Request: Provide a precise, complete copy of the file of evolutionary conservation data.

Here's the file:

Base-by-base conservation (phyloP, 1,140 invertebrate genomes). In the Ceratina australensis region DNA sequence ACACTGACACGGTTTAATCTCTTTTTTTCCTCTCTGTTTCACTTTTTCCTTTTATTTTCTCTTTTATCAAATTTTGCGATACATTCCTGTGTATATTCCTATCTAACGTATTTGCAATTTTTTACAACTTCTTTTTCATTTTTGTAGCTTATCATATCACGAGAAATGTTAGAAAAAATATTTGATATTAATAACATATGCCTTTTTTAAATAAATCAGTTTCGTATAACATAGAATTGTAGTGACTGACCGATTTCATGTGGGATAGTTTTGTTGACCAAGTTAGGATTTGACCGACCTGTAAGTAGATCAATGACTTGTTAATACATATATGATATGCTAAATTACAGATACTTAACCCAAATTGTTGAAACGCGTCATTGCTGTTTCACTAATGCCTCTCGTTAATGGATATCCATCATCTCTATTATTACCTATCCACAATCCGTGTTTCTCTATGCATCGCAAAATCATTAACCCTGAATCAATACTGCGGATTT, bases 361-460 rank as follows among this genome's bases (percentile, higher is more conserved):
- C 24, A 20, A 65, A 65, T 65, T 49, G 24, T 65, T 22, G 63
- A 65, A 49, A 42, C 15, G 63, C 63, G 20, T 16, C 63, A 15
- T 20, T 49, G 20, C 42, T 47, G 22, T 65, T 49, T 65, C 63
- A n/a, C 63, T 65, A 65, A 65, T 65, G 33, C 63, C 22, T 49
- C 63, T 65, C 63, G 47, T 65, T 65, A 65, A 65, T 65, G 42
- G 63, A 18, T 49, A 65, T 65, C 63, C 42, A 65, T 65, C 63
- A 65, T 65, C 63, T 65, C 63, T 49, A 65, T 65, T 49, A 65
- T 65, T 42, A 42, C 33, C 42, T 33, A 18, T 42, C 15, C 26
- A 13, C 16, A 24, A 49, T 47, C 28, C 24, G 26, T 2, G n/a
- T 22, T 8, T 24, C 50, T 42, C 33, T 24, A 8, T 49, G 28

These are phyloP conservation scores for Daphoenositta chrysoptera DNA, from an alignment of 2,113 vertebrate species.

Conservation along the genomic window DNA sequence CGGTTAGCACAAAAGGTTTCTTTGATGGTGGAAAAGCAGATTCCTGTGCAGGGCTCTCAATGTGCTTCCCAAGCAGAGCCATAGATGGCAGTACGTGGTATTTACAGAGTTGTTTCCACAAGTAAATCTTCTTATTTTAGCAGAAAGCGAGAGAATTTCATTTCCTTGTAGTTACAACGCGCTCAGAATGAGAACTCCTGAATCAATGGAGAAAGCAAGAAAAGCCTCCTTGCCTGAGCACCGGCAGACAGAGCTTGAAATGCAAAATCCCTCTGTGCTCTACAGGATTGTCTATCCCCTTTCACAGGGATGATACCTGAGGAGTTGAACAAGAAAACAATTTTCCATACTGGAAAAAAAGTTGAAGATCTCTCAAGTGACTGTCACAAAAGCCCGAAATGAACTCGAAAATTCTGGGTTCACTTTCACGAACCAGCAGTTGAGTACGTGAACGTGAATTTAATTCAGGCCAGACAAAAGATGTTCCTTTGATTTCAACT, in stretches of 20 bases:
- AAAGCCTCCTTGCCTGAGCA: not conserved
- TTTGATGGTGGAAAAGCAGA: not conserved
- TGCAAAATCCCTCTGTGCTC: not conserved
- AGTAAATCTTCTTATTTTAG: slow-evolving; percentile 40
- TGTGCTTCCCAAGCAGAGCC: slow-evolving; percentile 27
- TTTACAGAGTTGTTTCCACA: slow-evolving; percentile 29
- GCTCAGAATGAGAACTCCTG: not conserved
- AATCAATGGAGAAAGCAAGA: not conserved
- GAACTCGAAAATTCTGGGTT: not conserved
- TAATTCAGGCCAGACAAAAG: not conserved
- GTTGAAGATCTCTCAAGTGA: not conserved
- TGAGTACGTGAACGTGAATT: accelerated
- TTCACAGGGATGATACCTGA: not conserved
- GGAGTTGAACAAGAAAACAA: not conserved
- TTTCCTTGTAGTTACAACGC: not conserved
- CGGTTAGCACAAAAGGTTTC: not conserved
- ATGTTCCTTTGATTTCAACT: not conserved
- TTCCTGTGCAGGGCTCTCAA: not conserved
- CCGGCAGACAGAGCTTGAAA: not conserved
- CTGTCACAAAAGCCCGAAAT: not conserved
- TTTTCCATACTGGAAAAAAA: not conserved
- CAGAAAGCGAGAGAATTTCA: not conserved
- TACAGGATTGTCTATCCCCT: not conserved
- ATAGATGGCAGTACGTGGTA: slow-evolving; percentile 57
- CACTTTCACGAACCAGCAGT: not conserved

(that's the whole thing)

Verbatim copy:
Base-by-base conservation (phyloP, 1,140 invertebrate genomes). In the Ceratina australensis region DNA sequence ACACTGACACGGTTTAATCTCTTTTTTTCCTCTCTGTTTCACTTTTTCCTTTTATTTTCTCTTTTATCAAATTTTGCGATACATTCCTGTGTATATTCCTATCTAACGTATTTGCAATTTTTTACAACTTCTTTTTCATTTTTGTAGCTTATCATATCACGAGAAATGTTAGAAAAAATATTTGATATTAATAACATATGCCTTTTTTAAATAAATCAGTTTCGTATAACATAGAATTGTAGTGACTGACCGATTTCATGTGGGATAGTTTTGTTGACCAAGTTAGGATTTGACCGACCTGTAAGTAGATCAATGACTTGTTAATACATATATGATATGCTAAATTACAGATACTTAACCCAAATTGTTGAAACGCGTCATTGCTGTTTCACTAATGCCTCTCGTTAATGGATATCCATCATCTCTATTATTACCTATCCACAATCCGTGTTTCTCTATGCATCGCAAAATCATTAACCCTGAATCAATACTGCGGATTT, bases 361-460 rank as follows among this genome's bases (percentile, higher is more conserved):
- C 24, A 20, A 65, A 65, T 65, T 49, G 24, T 65, T 22, G 63
- A 65, A 49, A 42, C 15, G 63, C 63, G 20, T 16, C 63, A 15
- T 20, T 49, G 20, C 42, T 47, G 22, T 65, T 49, T 65, C 63
- A n/a, C 63, T 65, A 65, A 65, T 65, G 33, C 63, C 22, T 49
- C 63, T 65, C 63, G 47, T 65, T 65, A 65, A 65, T 65, G 42
- G 63, A 18, T 49, A 65, T 65, C 63, C 42, A 65, T 65, C 63
- A 65, T 65, C 63, T 65, C 63, T 49, A 65, T 65, T 49, A 65
- T 65, T 42, A 42, C 33, C 42, T 33, A 18, T 42, C 15, C 26
- A 13, C 16, A 24, A 49, T 47, C 28, C 24, G 26, T 2, G n/a
- T 22, T 8, T 24, C 50, T 42, C 33, T 24, A 8, T 49, G 28

These are phyloP conservation scores for Daphoenositta chrysoptera DNA, from an alignment of 2,113 vertebrate species.

Conservation along the genomic window DNA sequence CGGTTAGCACAAAAGGTTTCTTTGATGGTGGAAAAGCAGATTCCTGTGCAGGGCTCTCAATGTGCTTCCCAAGCAGAGCCATAGATGGCAGTACGTGGTATTTACAGAGTTGTTTCCACAAGTAAATCTTCTTATTTTAGCAGAAAGCGAGAGAATTTCATTTCCTTGTAGTTACAACGCGCTCAGAATGAGAACTCCTGAATCAATGGAGAAAGCAAGAAAAGCCTCCTTGCCTGAGCACCGGCAGACAGAGCTTGAAATGCAAAATCCCTCTGTGCTCTACAGGATTGTCTATCCCCTTTCACAGGGATGATACCTGAGGAGTTGAACAAGAAAACAATTTTCCATACTGGAAAAAAAGTTGAAGATCTCTCAAGTGACTGTCACAAAAGCCCGAAATGAACTCGAAAATTCTGGGTTCACTTTCACGAACCAGCAGTTGAGTACGTGAACGTGAATTTAATTCAGGCCAGACAAAAGATGTTCCTTTGATTTCAACT, in stretches of 20 bases:
- AAAGCCTCCTTGCCTGAGCA: not conserved
- TTTGATGGTGGAAAAGCAGA: not conserved
- TGCAAAATCCCTCTGTGCTC: not conserved
- AGTAAATCTTCTTATTTTAG: slow-evolving; percentile 40
- TGTGCTTCCCAAGCAGAGCC: slow-evolving; percentile 27
- TTTACAGAGTTGTTTCCACA: slow-evolving; percentile 29
- GCTCAGAATGAGAACTCCTG: not conserved
- AATCAATGGAGAAAGCAAGA: not conserved
- GAACTCGAAAATTCTGGGTT: not conserved
- TAATTCAGGCCAGACAAAAG: not conserved
- GTTGAAGATCTCTCAAGTGA: not conserved
- TGAGTACGTGAACGTGAATT: accelerated
- TTCACAGGGATGATACCTGA: not conserved
- GGAGTTGAACAAGAAAACAA: not conserved
- TTTCCTTGTAGTTACAACGC: not conserved
- CGGTTAGCACAAAAGGTTTC: not conserved
- ATGTTCCTTTGATTTCAACT: not conserved
- TTCCTGTGCAGGGCTCTCAA: not conserved
- CCGGCAGACAGAGCTTGAAA: not conserved
- CTGTCACAAAAGCCCGAAAT: not conserved
- TTTTCCATACTGGAAAAAAA: not conserved
- CAGAAAGCGAGAGAATTTCA: not conserved
- TACAGGATTGTCTATCCCCT: not conserved
- ATAGATGGCAGTACGTGGTA: slow-evolving; percentile 57
- CACTTTCACGAACCAGCAGT: not conserved